Example 2

Black to play 6-1

Even though it’s early, black should hit, 22/16*, 8/7 (a slightly better ace than 16/15 or 10/9). By hitting, black retains both anchors and keeps white from making the 6-prime he has slotted. If white hits back. black gains extra timing, and the 16 point is still open to him as a path for recirculation.

Note that black does not hit intending to trap white’s checker permanently, but as a tactic to keep traffic flowing. The game winning shot, if any, will come later.

Example 3

White doubles.
Should black take?

Black has too little timing and should pass. White has killed 6’s and will eventually kill 5’s.

This happens often when playing against a 1-2 back game. The prospect that his opponent will kill 6’s and 5’s increases the timing problems of the 1-2 back-game player even further.

Meanwhile, black must plays 6’s and 5’s to his one and two points. It will be bad enough if black is forced to make his one point, but worse still if he must bury a third or fourth checker there.

Example 4

White doubles.
Should black take?

Having borne off three checkers already, white threatens to improve his position further by clearing his six point safely. He’ll succeed on 15 rolls — all 16 combinations of 1’s, 2’s, 4’s, and 6’s, except the blot-leaving 6-6.

Black faces a severe gammon threat — unless he hits a shot, he must advance 78 pips to bring all his checkers home, plus three more to bear a checker off. These 81 pips represent about 10 average rolls and are more than black can expect to move before white finishes bearing off.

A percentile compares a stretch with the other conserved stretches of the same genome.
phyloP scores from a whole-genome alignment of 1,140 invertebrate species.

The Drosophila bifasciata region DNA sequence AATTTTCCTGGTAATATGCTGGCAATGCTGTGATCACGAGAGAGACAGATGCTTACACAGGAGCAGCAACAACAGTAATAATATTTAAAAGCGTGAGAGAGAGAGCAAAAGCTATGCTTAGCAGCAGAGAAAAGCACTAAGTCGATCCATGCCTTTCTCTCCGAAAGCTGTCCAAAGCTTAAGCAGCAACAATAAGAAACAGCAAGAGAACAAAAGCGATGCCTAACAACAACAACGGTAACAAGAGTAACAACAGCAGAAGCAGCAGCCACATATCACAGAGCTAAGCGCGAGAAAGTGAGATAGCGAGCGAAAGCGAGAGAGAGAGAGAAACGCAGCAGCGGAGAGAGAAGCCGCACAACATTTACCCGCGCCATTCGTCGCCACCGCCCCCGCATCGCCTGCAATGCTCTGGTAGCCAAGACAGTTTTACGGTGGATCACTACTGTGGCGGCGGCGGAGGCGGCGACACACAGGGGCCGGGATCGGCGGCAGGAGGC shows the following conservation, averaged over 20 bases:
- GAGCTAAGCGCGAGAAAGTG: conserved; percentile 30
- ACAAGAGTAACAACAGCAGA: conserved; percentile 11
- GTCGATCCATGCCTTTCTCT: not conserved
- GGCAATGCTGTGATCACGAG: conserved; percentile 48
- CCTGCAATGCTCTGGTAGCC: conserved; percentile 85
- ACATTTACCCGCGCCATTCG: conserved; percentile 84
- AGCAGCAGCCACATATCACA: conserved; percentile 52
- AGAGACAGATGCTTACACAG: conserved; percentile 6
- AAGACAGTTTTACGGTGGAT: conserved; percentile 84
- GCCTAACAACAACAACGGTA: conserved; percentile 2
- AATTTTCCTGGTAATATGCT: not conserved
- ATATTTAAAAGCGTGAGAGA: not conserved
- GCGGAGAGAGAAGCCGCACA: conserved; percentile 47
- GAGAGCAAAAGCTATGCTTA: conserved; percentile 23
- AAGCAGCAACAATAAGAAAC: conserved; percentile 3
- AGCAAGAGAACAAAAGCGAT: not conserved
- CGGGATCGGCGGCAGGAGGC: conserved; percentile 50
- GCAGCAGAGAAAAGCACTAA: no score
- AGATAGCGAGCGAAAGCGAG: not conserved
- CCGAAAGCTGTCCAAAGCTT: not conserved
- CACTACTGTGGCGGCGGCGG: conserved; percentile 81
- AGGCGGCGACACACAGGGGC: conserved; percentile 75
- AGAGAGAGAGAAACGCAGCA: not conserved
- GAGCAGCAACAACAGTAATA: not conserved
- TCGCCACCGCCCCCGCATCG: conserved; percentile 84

Against this, black has adequate timing, with his best four inside points already built and other checkers poised to extend his prime. If black hits a shot early enough, he will be able to win with the cube. The shots white leaves will be double shots, hittable 20 ways, and 11 of white’s rolls blot immediately: 1-3, 1-5, 3-5, 3-6, 5-6, and 6-6. More shots and double shots loom later if white avoids getting hit this turn.

Despite the gammon threat, therefore, black appears to have enough shot equity to take. To verify this, I rolled out the position 180 times, in five series of 36 games untilizing the 36 different initial rolls for white. Rolling out games in such series of 36 ensures that favorable and unfavorable initial rolls will be represented in proportion to their probabilities.

To take Black’s ownership of a 2-cube into account properly, I adopted a procedure suggested by Kit Woolsey (“Rollouts,” Inside Backgammon, Volume 1, Number 5, September-October 1991). When black has a possible redouble but white has a clear take, I continue for at least one turn more with black keeping the cube. When white’s take was only marginal, I ended the game and scored it as a win for black.

In these rollouts:

Thus by taking, black obtains an equity of

93 × 2 − 22 × 2 − 51 × 4 − 14 × 6
= 0.80,

which is better for him than the one-point loss he suffers by passing.

Hypothesis confirmed: Black should take.